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Digital Camera Know-Hows
Shutter Speed and Expression
Shutter speed provides two main functions. One is to control exposure. The other is to control the way motion is portrayed in a photo. When shooting a moving subject, a slow shutter speed setting results in a blurry subject, emphasizing its motion. With a fast shutter speed setting, the subject appears stationary in the photograph. When an ultra-high shutter speed is used, even an F-1 race car at full throttle can be captured sharply. By varying the shutter speed setting, it is possible to depict images in ways that the human eye cannot perceive.
Using the shutter speed for exposure control
The shutter speed refers to the length of time from the moment the shutter opens (to allow light to enter the camera) to the moment the shutter closes. Therefore, the shutter speed setting controls the amount of light that reaches the CCD (or the film in a film camera).
  • A slow shutter speed setting allows a greater amount of light to enter, and a fast shutter speed setting reduces the amount of light.
  • A fast shutter opening and closing speed is called a "fast shutter," while a slow opening and closing speed is referred to as a "slow shutter."
  • The shutter speed is indicated as a fraction of a second or seconds.
Shutter speed and exposure

Here, the aperture setting was kept the same,and the shutter speed was varied...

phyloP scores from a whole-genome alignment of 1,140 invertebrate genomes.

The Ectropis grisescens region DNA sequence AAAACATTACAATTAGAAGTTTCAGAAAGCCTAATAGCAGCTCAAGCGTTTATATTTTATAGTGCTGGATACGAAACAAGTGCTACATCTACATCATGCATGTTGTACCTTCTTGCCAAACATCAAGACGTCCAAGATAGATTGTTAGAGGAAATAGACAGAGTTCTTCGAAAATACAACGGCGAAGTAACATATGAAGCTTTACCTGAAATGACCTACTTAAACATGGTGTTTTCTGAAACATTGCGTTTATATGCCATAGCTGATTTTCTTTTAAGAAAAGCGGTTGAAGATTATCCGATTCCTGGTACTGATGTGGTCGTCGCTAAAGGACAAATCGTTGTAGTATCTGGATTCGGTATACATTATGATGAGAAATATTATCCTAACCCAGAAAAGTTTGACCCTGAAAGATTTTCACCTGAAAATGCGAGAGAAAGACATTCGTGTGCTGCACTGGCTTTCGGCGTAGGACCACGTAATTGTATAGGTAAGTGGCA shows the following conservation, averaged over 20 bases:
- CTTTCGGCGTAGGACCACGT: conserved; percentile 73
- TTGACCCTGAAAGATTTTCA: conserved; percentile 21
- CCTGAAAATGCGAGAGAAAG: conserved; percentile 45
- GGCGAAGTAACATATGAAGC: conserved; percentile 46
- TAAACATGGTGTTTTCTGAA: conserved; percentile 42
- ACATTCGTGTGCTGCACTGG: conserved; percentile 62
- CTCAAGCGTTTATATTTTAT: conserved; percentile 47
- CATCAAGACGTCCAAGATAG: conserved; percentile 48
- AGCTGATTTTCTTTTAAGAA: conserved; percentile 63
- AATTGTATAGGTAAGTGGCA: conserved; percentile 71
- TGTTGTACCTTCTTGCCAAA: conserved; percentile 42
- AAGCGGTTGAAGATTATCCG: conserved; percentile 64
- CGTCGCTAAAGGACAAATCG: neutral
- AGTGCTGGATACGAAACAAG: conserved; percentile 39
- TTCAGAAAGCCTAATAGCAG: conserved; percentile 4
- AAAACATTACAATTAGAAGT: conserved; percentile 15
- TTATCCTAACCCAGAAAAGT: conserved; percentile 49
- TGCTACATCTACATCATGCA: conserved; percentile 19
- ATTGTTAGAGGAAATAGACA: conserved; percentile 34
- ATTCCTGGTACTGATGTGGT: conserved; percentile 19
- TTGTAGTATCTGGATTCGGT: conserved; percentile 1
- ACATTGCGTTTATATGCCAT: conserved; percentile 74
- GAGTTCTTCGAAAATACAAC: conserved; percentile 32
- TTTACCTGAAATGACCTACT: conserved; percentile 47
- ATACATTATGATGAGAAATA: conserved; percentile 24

Aperture Value: F11
Shutter Speed:1/15sec. Shutter Speed:1/60sec. Shutter Speed:1/250sec.
At a slow shutter speed setting, too much light turned the image whitish. Appropriate shutter speed A fast shutter speed setting caused insufficient light, making the image dark.

Differences of image expression resulting from different shutter speeds
By altering the shutter speed setting, the subject's motion can be frozen, or the motion can simply be emphasised.

Slow shutter speed ( 1/15sec ) High shutter speed ( 1/500sec ) Ultra-high shutter speed ( 1/3000sec )
When a waterfall is shot at a slow shutter speed setting, the dynamic flow of the falling water is stressed, with the water appearing as if it were a single sheet of white cloth.
  • When shooting a sports scene or other fast action, a slow shutter speed can be selected to intentionally make the subject appear blurry and emphasise the motion.
When a high shutter speed is selected for shooting a waterfall, the water seems to freeze in motion.
  • A high shutter speed setting is useful for taking pictures of constantly moving subjects, such as a child with her puppy.
An ultra-high shutter speed can obtain sharp images of extremely fast moving subjects.
  • An ultra-high-speed shutter setting can be used to "grab" a crucial moment in a sports event or capture the image of a dynamically moving subject. The resulting image effects are quite different from what we perceive with our bare eyes.

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digital camera know-hows